Jamaican record producer Lee "Scratch" Perry is widely celebrated as one of the most important creative figures to emerge in the late-20th century. In "I Am The Upsetter: The Sonic Innovation of Lee 'Scratch' Perry," producer David Katz, who is Perry's authorized biographer, draws on archival interviews to explore his incredible career, which began in the early 1960s and continued until August 2021, only ending when Perry died, aged 85. Perry's Black Ark studio used substandard equipment, but the innovative work he produced there with Max Romeo, Junior Murvin and others inspired a range of artists active in other genres, including Paul McCartney, The Clash and The Beastie Boys, and notably was one of Bob Marley's most important mentors.
From Brazil, Jose Roberto Bertami, the founding keyboard player in the funk-jazz fusion group Azymuth, is getting his very earliest releases reissued on Far Out Recordings. Much like Sun Ra, who was playing hard-bop before he launched into the galaxy's farthest reaches, Bertami's first two releases are straightforward jazz bossa nova, with favorites from Baden Powell and Tom Jobim as well as Bertami's early original work.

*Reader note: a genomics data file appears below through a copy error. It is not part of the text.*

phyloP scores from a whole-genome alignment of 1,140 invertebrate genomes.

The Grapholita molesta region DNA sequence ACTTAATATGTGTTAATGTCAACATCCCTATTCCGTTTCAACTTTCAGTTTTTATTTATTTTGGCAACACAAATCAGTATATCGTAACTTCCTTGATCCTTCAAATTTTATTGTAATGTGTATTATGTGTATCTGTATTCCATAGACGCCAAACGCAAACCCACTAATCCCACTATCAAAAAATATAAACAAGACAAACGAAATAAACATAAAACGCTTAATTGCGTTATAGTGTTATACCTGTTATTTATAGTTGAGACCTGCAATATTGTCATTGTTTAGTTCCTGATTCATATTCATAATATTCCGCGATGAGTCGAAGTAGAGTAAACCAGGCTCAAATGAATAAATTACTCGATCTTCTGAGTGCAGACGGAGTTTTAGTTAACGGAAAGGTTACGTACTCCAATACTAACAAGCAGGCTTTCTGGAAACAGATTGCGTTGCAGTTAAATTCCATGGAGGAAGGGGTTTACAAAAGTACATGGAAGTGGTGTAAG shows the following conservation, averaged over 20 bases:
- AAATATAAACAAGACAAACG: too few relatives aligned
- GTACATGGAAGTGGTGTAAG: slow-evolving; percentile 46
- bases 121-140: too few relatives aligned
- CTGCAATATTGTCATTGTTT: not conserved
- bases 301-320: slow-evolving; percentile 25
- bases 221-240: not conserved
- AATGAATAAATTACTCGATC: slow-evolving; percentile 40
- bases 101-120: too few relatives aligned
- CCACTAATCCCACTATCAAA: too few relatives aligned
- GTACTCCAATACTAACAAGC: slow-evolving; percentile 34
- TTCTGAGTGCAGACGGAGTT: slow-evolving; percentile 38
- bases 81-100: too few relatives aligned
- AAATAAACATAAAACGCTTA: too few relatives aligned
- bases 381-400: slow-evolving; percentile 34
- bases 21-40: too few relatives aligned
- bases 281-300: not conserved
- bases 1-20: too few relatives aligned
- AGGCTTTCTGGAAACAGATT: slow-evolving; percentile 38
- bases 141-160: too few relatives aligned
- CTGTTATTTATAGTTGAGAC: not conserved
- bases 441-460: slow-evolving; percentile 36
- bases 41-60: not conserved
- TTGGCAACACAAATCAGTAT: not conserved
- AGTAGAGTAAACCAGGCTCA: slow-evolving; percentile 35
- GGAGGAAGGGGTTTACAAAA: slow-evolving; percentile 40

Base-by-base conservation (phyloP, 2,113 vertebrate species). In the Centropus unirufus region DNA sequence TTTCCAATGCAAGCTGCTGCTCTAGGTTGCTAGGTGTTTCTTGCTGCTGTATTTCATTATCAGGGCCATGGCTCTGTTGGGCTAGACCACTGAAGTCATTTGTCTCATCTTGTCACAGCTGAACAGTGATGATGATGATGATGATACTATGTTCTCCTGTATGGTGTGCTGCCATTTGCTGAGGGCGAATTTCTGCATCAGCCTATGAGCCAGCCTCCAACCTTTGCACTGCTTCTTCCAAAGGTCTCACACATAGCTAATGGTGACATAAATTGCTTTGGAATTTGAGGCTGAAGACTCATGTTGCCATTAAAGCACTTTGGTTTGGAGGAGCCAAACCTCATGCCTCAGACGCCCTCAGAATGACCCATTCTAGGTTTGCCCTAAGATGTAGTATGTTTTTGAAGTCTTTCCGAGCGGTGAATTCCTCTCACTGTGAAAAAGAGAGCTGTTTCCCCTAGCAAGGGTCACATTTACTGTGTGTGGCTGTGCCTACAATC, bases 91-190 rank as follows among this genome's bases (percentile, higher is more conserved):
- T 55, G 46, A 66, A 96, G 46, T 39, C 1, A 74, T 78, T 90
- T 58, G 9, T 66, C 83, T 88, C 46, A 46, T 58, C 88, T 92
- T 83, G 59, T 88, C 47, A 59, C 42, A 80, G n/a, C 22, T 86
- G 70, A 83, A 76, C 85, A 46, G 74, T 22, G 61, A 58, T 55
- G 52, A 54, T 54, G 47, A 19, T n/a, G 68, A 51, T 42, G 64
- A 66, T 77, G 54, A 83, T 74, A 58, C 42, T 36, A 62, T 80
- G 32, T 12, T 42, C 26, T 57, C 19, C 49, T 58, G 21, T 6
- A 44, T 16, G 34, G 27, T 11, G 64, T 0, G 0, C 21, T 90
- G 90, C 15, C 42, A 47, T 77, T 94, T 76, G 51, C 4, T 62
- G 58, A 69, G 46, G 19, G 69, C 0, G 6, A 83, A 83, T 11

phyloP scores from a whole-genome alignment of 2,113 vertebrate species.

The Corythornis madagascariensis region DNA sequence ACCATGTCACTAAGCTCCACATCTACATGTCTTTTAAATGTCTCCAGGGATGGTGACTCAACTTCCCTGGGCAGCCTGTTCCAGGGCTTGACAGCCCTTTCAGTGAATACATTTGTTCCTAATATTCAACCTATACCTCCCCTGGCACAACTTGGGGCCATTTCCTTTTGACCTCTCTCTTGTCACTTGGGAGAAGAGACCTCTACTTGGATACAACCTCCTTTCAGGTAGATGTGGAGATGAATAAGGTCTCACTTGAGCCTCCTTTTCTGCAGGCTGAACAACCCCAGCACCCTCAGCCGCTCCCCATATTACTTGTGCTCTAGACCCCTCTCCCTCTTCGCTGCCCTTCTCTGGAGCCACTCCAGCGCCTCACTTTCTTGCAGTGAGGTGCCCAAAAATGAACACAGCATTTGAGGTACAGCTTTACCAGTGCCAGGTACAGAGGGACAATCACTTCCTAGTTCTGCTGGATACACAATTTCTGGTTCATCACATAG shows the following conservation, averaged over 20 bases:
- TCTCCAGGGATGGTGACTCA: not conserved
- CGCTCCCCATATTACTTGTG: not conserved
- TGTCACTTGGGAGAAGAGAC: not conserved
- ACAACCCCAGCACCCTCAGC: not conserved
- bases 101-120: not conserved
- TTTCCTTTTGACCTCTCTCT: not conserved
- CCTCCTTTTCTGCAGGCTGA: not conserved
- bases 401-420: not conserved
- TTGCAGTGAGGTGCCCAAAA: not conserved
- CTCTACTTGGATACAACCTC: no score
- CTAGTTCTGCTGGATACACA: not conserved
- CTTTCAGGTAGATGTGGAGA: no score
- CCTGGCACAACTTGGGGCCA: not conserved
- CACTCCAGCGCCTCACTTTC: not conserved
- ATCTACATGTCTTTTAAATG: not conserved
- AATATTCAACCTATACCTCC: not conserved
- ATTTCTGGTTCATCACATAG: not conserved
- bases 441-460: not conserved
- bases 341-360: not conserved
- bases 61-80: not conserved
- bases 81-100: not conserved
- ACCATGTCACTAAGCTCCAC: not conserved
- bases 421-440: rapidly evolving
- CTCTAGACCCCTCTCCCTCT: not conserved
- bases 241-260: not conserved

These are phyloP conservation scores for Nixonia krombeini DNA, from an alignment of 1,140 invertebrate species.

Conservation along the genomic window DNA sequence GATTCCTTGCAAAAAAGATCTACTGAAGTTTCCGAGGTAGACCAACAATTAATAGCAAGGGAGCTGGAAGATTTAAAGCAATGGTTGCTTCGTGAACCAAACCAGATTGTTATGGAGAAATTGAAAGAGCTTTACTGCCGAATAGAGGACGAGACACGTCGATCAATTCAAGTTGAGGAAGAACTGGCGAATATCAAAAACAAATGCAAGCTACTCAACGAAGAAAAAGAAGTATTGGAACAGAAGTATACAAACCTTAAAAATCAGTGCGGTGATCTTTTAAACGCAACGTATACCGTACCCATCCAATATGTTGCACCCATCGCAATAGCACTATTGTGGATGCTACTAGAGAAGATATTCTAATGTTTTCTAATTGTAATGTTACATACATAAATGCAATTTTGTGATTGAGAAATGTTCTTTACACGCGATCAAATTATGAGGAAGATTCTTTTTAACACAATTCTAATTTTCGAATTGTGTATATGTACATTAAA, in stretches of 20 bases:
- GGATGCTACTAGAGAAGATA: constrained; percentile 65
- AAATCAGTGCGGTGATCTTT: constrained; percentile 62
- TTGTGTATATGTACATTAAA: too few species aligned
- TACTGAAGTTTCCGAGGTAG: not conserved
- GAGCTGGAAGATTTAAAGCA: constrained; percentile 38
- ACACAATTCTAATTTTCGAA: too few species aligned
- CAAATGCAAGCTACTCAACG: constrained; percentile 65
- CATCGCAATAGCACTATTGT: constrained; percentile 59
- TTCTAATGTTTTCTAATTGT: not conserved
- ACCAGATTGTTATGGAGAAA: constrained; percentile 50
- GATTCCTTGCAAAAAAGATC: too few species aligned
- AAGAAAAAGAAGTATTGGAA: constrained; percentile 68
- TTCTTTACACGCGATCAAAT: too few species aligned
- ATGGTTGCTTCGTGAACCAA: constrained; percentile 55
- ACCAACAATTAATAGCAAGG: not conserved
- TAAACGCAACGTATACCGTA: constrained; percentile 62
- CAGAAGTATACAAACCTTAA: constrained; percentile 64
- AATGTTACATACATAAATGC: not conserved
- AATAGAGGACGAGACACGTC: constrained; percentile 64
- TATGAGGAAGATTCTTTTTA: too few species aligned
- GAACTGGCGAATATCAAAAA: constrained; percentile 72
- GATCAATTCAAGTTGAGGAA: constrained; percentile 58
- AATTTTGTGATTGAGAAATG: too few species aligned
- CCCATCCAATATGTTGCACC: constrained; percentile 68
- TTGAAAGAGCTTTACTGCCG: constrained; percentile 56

A mixture of sacred music and late '80s synthesizers, Gabon's Papé Nzengui is getting the reissue treatment from Awesome Tapes from Africa. There are some very cool sounds on this long-hard-to-find album, available April 8 for the first time on vinyl.
Shows Around New York
Jan. 18-20 globalFest Meets Tiny Desk All three nights, hosted by our friend Angelique Kidjo, are streamable via NPR Music's YouTube page!
Afropop Staff: Sean Barlow, Executive Producer Banning Eyre, Senior Editor Michael Jones, Chief Audio Engineer (jonesaudio.com) Ben Richmond, Director of New Media and Operations CC Smith, Editor at Large